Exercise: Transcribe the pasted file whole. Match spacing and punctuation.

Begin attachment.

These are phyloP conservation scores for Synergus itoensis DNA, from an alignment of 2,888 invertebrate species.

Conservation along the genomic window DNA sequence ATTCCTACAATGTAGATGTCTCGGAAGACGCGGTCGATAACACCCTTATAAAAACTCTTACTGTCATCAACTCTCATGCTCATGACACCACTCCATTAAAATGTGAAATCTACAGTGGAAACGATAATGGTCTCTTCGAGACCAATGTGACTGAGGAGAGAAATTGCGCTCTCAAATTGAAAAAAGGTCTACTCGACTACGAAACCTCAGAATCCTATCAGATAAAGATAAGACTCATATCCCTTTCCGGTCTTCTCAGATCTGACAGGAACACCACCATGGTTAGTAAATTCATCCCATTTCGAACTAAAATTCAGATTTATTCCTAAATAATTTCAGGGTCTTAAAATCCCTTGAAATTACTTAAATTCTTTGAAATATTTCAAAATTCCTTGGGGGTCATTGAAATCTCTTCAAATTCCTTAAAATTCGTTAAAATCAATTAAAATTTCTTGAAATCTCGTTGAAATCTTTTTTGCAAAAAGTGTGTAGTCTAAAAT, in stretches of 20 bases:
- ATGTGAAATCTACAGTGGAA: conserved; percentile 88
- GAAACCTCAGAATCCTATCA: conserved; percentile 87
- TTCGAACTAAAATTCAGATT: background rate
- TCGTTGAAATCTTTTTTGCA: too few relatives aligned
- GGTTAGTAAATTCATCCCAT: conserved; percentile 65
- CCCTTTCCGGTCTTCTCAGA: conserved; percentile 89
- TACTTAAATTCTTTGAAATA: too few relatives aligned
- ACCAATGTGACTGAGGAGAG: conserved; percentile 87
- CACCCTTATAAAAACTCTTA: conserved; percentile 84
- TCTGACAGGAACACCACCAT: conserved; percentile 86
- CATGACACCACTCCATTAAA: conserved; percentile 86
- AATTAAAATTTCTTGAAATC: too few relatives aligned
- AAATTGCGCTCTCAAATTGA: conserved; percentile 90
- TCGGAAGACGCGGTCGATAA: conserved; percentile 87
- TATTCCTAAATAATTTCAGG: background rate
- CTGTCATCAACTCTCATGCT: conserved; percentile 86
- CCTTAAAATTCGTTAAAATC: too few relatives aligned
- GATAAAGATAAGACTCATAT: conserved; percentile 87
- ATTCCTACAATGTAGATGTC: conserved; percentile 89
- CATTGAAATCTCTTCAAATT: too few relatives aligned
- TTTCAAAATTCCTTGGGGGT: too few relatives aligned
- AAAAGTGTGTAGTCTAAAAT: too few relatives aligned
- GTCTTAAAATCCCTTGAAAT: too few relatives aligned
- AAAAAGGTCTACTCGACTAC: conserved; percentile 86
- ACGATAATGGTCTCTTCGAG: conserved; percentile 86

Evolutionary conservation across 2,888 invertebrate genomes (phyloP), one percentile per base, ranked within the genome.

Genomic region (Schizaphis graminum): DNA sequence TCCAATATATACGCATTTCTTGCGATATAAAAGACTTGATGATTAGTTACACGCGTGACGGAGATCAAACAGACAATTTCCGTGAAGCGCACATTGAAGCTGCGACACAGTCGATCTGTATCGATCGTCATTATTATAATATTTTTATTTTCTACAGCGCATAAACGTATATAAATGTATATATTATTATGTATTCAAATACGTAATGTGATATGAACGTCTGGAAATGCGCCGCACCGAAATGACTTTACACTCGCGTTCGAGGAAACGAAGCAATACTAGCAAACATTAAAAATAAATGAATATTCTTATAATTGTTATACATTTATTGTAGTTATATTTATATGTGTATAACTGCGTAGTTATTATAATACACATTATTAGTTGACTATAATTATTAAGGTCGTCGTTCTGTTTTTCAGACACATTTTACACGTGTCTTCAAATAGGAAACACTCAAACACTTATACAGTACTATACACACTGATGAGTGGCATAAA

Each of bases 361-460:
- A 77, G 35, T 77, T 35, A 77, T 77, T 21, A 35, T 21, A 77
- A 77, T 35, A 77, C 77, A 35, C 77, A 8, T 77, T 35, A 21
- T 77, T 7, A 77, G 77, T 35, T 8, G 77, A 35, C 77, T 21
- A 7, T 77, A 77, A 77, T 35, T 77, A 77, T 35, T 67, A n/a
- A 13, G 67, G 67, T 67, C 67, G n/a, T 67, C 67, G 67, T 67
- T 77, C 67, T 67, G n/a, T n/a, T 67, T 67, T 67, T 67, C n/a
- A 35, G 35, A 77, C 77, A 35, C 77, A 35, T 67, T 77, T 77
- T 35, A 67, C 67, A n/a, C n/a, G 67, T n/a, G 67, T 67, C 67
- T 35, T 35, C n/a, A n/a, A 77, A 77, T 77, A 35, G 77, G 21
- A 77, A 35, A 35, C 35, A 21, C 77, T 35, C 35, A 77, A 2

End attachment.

These are phyloP conservation scores for Synergus itoensis DNA, from an alignment of 2,888 invertebrate species.

Conservation along the genomic window DNA sequence ATTCCTACAATGTAGATGTCTCGGAAGACGCGGTCGATAACACCCTTATAAAAACTCTTACTGTCATCAACTCTCATGCTCATGACACCACTCCATTAAAATGTGAAATCTACAGTGGAAACGATAATGGTCTCTTCGAGACCAATGTGACTGAGGAGAGAAATTGCGCTCTCAAATTGAAAAAAGGTCTACTCGACTACGAAACCTCAGAATCCTATCAGATAAAGATAAGACTCATATCCCTTTCCGGTCTTCTCAGATCTGACAGGAACACCACCATGGTTAGTAAATTCATCCCATTTCGAACTAAAATTCAGATTTATTCCTAAATAATTTCAGGGTCTTAAAATCCCTTGAAATTACTTAAATTCTTTGAAATATTTCAAAATTCCTTGGGGGTCATTGAAATCTCTTCAAATTCCTTAAAATTCGTTAAAATCAATTAAAATTTCTTGAAATCTCGTTGAAATCTTTTTTGCAAAAAGTGTGTAGTCTAAAAT, in stretches of 20 bases:
- ATGTGAAATCTACAGTGGAA: conserved; percentile 88
- GAAACCTCAGAATCCTATCA: conserved; percentile 87
- TTCGAACTAAAATTCAGATT: background rate
- TCGTTGAAATCTTTTTTGCA: too few relatives aligned
- GGTTAGTAAATTCATCCCAT: conserved; percentile 65
- CCCTTTCCGGTCTTCTCAGA: conserved; percentile 89
- TACTTAAATTCTTTGAAATA: too few relatives aligned
- ACCAATGTGACTGAGGAGAG: conserved; percentile 87
- CACCCTTATAAAAACTCTTA: conserved; percentile 84
- TCTGACAGGAACACCACCAT: conserved; percentile 86
- CATGACACCACTCCATTAAA: conserved; percentile 86
- AATTAAAATTTCTTGAAATC: too few relatives aligned
- AAATTGCGCTCTCAAATTGA: conserved; percentile 90
- TCGGAAGACGCGGTCGATAA: conserved; percentile 87
- TATTCCTAAATAATTTCAGG: background rate
- CTGTCATCAACTCTCATGCT: conserved; percentile 86
- CCTTAAAATTCGTTAAAATC: too few relatives aligned
- GATAAAGATAAGACTCATAT: conserved; percentile 87
- ATTCCTACAATGTAGATGTC: conserved; percentile 89
- CATTGAAATCTCTTCAAATT: too few relatives aligned
- TTTCAAAATTCCTTGGGGGT: too few relatives aligned
- AAAAGTGTGTAGTCTAAAAT: too few relatives aligned
- GTCTTAAAATCCCTTGAAAT: too few relatives aligned
- AAAAAGGTCTACTCGACTAC: conserved; percentile 86
- ACGATAATGGTCTCTTCGAG: conserved; percentile 86

Evolutionary conservation across 2,888 invertebrate genomes (phyloP), one percentile per base, ranked within the genome.

Genomic region (Schizaphis graminum): DNA sequence TCCAATATATACGCATTTCTTGCGATATAAAAGACTTGATGATTAGTTACACGCGTGACGGAGATCAAACAGACAATTTCCGTGAAGCGCACATTGAAGCTGCGACACAGTCGATCTGTATCGATCGTCATTATTATAATATTTTTATTTTCTACAGCGCATAAACGTATATAAATGTATATATTATTATGTATTCAAATACGTAATGTGATATGAACGTCTGGAAATGCGCCGCACCGAAATGACTTTACACTCGCGTTCGAGGAAACGAAGCAATACTAGCAAACATTAAAAATAAATGAATATTCTTATAATTGTTATACATTTATTGTAGTTATATTTATATGTGTATAACTGCGTAGTTATTATAATACACATTATTAGTTGACTATAATTATTAAGGTCGTCGTTCTGTTTTTCAGACACATTTTACACGTGTCTTCAAATAGGAAACACTCAAACACTTATACAGTACTATACACACTGATGAGTGGCATAAA

Each of bases 361-460:
- A 77, G 35, T 77, T 35, A 77, T 77, T 21, A 35, T 21, A 77
- A 77, T 35, A 77, C 77, A 35, C 77, A 8, T 77, T 35, A 21
- T 77, T 7, A 77, G 77, T 35, T 8, G 77, A 35, C 77, T 21
- A 7, T 77, A 77, A 77, T 35, T 77, A 77, T 35, T 67, A n/a
- A 13, G 67, G 67, T 67, C 67, G n/a, T 67, C 67, G 67, T 67
- T 77, C 67, T 67, G n/a, T n/a, T 67, T 67, T 67, T 67, C n/a
- A 35, G 35, A 77, C 77, A 35, C 77, A 35, T 67, T 77, T 77
- T 35, A 67, C 67, A n/a, C n/a, G 67, T n/a, G 67, T 67, C 67
- T 35, T 35, C n/a, A n/a, A 77, A 77, T 77, A 35, G 77, G 21
- A 77, A 35, A 35, C 35, A 21, C 77, T 35, C 35, A 77, A 2